A Westport Island Birthday Remembrance

Remembering Verlie Greenleaf

a young Verlie GreenleafIf she was still alive, Verlie Greenleaf would have been 124 years old today. When she celebrated her 100th birthday in 1991, there were probably some who thought she might live to celebrate her 124th. Verlie lived to be 101. She served as Westport’s Treasurer and Tax Collector for 45 years, retiring at age 87. She played piano at Island dances for years and years, first at Camp Molly on the North End and later at the Town Hall — Verlie even played for her own 100th birthday celebration.

Verlie was interviewed by Louise and John Swanton in 1987 about growing up on Westport Island. And, she wrote her own notes to pass on. Here are a few of those captured remembrances…

My mother said I was born in a snowstorm, a good snowstorm, the 19th of February, 1891, and she said it really was a snowstorm. They used to get the doctor. The women had their babies at home. The doctor came from Wiscasset, and then you had to row him across because we didn’t have any ferry. You had to meet him across the river. He would come down to Bailey’s land, they’d row across and pick him up and bring him over…

…[We] didn’t have any ferry. When I was first growing up, they had rowboats at the shores. Everybody had rowboats. …years ago when there was nothing but oxen and there were two horses, the south end was just as far away as Boston would be for us. …There was the north end and the south end. Everybody walked…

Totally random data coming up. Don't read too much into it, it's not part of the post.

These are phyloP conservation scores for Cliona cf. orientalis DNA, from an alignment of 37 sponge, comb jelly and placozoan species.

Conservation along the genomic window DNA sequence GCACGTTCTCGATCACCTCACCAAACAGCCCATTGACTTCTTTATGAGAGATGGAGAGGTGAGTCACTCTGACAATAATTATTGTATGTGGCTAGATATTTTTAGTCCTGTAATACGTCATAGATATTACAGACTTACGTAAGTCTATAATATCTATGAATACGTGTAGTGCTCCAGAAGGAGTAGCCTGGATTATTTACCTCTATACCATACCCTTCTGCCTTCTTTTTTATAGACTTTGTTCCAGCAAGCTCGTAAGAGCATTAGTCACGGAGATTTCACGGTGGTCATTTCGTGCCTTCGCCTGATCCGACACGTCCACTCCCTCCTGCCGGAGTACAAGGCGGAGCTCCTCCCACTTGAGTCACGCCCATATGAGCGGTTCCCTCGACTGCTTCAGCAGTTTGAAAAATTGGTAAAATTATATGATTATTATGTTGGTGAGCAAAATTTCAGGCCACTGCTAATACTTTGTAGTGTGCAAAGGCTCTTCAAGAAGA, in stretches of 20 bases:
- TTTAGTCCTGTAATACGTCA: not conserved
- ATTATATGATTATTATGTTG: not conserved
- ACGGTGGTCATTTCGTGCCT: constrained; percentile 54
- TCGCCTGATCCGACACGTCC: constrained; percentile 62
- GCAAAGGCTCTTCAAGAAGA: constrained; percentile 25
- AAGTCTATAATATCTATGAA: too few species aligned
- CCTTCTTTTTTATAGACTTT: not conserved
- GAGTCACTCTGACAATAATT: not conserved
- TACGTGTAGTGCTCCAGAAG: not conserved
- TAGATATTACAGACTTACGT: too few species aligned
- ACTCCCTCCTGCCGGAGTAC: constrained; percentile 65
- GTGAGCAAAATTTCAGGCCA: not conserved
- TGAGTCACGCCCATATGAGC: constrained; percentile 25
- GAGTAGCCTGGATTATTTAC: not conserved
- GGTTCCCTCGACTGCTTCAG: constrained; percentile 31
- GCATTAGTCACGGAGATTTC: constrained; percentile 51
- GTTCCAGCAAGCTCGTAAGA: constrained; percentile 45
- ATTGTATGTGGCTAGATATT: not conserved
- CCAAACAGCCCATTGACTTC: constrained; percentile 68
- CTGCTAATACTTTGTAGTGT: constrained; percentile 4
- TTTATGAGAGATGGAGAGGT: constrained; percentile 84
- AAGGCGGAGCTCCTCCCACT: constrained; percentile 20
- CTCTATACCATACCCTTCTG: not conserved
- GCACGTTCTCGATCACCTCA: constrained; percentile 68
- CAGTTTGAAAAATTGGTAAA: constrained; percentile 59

There was a Post Office of course, down at the Center but it was easier for my father to row to Wiscasset to get his groceries and he had a post office box up in Wiscasset, and that’s where his mail came in. Sometimes if he was busy my mother would row up and get the mail. She wouldn’t be going there in the middle of winter…

They didn’t plow [then]. When I was a kid I can see them now. Nehemiah Colby had a yoke of oxen and they had something looked like a long sled…and in front of it they’d tied on — I don’t know whether it was a plank or whether it was a log right in front, and the oxen — I can see them going down by the house now — used to go down by the house, those oxen, and just push the snow down. That’s all we had…

Up on Uncle Jake’s hill there, we used to go up there and slide down the hill, come way down where I lived, way down to the farmhouse… Many years we’ve gone sleighing Thanksgiving… We had horses. But there were several yoke of oxen on the island, and then they used to break the road with the horses. We used to call them heaters, with that log in front.

I was in my teens when the first car came on the island. It was owned by Arthur B. Fels of Yarmouth who married Josie Fowle of Fowle’s Point.

Verlie Greenleaf at her 100th birthday celebrationVerlie (1891-1992) lives on in the words, deeds and photographic record she left behind. Her granddaughters, Dedee Greenleaf-Hodgdon and Senie Morton, have donated a large collection of her photographs and memorabilia to the Westport Island History Committee. Verlie’s written remembrances, as well as the care put into identifying the people and places in this collection, make it a very valuable addition to the Island’s historical record. Thank you.

Posted on February 19, 2015, in History, People and tagged . Bookmark the permalink. 1 Comment.

  1. Asenath Greenleaf Morton

    A very nice remembrance of our grandmother.
    A wonderful person everyone misses very much.

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